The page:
White kitchen with herringbone tile floors and quartz counters and walk in pantry

A few weeks back, we toured model homes that were for sale in Chandler with some friends who are in the market. These properties had every bell and whistle available, but likely would not appraise for asking price. We were concerned there could be almost a $150,000 gap between market value and appraised value in this case.

This is why most builders put a cap on the amount of upgrades you can put in a new home, if you are financing the home. Once you reach the cap, you have to start paying cash *upfront* for more upgrades. Yes, UPFRONT. They don’t want to pay to put upgrades in a home you over-improve and then have it not appraise and your financing fall through. The cap is usually anywhere from 10-18% of the home’s base price and varies from builder to builder. This includes lot premiums, structural upgrades, granite, tile, surround sound…everything…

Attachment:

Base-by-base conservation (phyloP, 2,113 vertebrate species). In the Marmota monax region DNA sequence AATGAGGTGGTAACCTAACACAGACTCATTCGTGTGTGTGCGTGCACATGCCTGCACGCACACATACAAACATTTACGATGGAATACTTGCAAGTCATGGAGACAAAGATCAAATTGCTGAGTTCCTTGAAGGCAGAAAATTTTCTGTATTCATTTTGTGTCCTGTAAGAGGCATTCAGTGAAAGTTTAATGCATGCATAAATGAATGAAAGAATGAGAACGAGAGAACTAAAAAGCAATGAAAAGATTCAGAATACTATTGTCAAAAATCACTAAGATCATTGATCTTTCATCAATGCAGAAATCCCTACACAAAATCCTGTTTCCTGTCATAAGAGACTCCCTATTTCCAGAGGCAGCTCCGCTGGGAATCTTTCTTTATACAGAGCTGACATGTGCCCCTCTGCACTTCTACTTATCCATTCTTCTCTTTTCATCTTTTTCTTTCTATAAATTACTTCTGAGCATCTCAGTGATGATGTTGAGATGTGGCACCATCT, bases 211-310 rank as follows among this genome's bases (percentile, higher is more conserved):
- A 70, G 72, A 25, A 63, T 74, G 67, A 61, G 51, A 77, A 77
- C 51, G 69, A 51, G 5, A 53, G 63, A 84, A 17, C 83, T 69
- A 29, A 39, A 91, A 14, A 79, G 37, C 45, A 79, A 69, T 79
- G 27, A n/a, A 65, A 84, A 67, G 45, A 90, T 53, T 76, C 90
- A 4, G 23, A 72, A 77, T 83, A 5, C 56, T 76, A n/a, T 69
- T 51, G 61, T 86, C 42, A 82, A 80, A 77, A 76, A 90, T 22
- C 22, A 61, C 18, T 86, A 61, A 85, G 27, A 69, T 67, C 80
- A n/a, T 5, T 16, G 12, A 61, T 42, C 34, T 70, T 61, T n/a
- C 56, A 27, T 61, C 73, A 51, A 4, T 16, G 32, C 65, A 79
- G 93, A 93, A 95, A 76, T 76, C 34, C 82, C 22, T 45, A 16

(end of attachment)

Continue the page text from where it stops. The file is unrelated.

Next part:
Recently, I spent the morning at a design center with some clients to pick out their upgrades. We hemmed and hawed over what to pick and what to leave off, fitting it within their cap. I also connected to them to some additional vendors, such as painters, who could help them do work after closing for cheaper than the builder was offering. This is the second new build home they have bought with me and they are going to make a profit on their last one that they purchased two years ago. After buying and upgrading strategically, they did some additional work after closing and are now making a 28% increase on their investment! That is practically unheard of.

I always help clients use their upgrade cap to maximize their investment, and keep clients from being up-sold while we’re there. Builders make a lot of money on upgrades. That is one of the many things I do when you are buying new.

Don’t forget! When you are buying a new home, you always want to make sure your Realtor is with you at the new home model the FIRST time you tour, otherwise, you will be denied representation and the Builder will make you go it alone. Second, make sure you check the rates and fees. Recently, Robert was able to save a client approximately $5,000 in fees compared to the builder’s in-house lender, in addition to giving them a better rate. This paled in comparison to the “special” they were offering them to incentivize the buyer to use the in-house builder’s lender. Call or text Robert to double-check when shopping new: 480-415-0783.

Always, always double-check rates and fees, and make sure your Realtor is with you to help you negotiate with the builder.